But Russia must wait for the Antarctic summer to collect and study water samples, leaving the door open for U.S. and British missions to explore two other subglacial lakes and beat it to be the first to answer the question of whether life exists under the polar ice.
"We call it extraterrestrial life," Russian astrobiologist Sergei Bulat told Vesti 24 state television. "It will be useful to the search for life on other icy planets like Jupiter's satellite Europa."
A century after the first expeditions to the South Pole, the discovery of Antarctica's hidden network of subglacial lakes via satellite imagery in the late 1990s set off a new exploratory fervour among scientists the world over.
"This is scientific exploration, this is work that no one has ever done before," Martin Siegert, head of the University of Edinburgh's School of Geosciences, told Reuters.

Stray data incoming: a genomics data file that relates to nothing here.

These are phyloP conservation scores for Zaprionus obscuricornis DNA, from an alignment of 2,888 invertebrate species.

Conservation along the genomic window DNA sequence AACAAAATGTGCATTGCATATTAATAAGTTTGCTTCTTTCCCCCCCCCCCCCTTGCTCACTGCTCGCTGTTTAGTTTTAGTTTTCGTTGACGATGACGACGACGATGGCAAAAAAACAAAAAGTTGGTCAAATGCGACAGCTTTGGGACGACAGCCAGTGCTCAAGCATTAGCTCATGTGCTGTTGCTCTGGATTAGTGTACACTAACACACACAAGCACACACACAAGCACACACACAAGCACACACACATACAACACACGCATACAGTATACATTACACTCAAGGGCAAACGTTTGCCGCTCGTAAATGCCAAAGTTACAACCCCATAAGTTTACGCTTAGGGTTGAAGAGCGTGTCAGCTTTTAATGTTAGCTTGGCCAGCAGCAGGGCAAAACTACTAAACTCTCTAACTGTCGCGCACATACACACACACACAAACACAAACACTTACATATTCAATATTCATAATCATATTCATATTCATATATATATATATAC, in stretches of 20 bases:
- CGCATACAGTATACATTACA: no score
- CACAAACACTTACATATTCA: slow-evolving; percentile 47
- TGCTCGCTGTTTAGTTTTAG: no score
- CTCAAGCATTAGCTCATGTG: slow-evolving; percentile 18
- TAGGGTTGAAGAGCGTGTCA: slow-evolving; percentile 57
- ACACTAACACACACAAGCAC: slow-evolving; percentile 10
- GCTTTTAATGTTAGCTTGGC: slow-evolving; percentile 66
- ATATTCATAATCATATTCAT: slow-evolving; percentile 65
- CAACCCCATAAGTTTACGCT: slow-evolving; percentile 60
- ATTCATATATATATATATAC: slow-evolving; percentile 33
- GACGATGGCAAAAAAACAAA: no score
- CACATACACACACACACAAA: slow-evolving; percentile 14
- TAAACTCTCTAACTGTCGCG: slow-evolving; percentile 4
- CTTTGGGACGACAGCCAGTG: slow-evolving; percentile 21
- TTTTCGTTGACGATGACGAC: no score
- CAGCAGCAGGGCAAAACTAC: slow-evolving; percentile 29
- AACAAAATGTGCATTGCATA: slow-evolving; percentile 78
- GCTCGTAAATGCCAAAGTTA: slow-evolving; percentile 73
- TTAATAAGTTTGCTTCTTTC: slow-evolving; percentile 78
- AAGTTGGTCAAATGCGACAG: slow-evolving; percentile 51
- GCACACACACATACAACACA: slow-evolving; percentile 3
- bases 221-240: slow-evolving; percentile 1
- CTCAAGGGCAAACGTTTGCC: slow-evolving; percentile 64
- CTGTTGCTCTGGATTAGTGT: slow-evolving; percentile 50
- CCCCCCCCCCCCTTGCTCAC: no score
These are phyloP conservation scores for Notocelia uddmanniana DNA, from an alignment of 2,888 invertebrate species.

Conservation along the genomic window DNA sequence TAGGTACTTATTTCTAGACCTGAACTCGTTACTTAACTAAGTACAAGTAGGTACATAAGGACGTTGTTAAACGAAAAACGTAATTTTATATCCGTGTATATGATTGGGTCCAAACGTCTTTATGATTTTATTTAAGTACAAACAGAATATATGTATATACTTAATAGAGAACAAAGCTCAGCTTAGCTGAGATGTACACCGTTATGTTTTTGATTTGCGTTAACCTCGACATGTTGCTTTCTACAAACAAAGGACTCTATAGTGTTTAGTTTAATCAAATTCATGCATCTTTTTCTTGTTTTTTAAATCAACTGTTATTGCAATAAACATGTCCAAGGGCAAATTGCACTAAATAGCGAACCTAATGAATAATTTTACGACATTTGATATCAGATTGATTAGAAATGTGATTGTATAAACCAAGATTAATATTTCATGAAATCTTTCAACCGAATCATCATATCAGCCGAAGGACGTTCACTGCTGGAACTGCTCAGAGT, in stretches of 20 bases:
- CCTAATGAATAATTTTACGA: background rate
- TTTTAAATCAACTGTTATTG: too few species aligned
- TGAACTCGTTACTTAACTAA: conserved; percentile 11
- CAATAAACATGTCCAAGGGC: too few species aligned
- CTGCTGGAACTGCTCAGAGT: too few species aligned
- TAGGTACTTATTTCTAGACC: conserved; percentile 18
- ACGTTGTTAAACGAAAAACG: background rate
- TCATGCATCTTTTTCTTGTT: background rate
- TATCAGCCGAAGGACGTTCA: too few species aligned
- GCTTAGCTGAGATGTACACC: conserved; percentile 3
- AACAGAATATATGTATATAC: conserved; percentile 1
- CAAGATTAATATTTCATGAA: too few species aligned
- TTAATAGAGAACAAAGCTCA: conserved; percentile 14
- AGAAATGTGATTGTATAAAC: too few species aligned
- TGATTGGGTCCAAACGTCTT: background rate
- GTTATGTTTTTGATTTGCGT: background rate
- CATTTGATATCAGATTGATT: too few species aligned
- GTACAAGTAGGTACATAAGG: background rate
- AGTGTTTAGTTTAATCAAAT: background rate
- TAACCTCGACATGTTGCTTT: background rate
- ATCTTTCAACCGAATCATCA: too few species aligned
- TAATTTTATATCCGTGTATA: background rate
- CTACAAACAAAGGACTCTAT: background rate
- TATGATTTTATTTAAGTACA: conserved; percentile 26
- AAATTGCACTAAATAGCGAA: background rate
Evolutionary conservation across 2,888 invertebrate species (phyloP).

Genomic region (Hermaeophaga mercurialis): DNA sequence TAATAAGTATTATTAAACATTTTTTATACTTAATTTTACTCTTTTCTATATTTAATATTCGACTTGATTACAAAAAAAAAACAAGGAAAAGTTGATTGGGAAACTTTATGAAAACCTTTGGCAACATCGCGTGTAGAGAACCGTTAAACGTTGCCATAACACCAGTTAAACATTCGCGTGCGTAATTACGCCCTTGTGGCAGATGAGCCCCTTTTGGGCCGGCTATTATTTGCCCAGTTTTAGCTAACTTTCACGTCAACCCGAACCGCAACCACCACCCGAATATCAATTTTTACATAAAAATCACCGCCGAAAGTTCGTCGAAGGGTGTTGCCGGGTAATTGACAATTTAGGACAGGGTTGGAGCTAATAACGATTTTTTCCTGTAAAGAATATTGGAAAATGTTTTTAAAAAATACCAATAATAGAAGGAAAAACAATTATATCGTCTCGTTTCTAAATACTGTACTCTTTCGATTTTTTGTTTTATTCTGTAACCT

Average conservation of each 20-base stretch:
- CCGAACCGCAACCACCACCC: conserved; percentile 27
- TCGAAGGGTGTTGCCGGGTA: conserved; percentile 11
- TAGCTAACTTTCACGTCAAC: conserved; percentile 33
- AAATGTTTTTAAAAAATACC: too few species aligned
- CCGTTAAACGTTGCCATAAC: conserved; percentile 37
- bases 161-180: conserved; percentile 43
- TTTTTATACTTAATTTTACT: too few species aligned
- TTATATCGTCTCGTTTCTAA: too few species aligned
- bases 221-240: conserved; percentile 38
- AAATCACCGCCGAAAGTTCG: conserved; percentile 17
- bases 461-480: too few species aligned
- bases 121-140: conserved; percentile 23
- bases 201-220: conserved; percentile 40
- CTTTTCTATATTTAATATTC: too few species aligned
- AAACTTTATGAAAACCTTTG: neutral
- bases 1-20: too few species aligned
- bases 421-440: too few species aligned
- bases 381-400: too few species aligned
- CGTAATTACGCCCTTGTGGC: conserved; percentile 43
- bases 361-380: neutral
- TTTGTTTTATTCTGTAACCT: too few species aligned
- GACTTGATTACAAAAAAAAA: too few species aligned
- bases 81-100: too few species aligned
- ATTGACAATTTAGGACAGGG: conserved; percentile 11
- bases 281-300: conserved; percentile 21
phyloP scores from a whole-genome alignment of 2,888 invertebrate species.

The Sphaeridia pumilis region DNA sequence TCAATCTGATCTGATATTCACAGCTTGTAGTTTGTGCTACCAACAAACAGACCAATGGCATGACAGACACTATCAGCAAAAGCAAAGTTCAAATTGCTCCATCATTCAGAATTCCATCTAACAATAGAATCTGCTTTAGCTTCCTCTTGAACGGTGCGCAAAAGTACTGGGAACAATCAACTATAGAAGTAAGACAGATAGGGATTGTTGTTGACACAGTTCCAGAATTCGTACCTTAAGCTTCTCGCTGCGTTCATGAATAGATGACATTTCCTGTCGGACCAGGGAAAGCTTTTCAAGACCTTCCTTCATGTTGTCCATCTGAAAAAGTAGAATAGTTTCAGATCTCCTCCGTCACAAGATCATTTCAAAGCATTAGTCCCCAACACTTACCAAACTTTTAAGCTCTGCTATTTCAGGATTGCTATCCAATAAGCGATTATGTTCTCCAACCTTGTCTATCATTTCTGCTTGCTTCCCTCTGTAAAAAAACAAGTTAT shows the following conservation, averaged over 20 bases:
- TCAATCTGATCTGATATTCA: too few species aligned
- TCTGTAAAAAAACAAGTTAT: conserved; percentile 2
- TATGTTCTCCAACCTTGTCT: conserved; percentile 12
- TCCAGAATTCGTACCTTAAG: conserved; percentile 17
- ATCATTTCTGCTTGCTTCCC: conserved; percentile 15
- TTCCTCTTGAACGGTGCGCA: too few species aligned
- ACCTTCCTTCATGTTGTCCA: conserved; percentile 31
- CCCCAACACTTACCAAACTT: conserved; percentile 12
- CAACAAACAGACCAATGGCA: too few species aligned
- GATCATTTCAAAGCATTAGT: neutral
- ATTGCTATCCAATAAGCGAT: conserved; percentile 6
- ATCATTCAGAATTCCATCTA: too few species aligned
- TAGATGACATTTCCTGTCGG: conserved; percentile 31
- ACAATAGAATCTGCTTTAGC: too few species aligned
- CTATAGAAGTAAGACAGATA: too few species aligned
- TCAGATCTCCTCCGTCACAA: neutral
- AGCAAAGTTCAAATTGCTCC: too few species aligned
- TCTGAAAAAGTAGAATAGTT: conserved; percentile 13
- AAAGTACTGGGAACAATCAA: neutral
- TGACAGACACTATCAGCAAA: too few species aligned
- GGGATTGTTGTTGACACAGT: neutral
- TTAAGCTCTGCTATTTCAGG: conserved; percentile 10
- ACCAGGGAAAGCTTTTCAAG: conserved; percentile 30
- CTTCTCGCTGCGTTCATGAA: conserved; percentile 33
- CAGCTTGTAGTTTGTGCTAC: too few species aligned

"This is probably one of the last frontiers on our planet that remains largely unknown to us," said Siegert, who is leading a British expedition to explore Lake Ellsworth in West Antarctica in 2012-2013.
Experts say the ice sheet acts like a blanket, trapping in the Earth's geothermal heat and preventing Antarctic lakes from freezing.
If there is life in Vostok and other ice-bound lakes, it is unlikely to be anything more complicated than single-cell organisms adapted to survive in the high-pressure, sunless environment, Siegert said.
"It is just imagination, we don't really know until we go in," he said.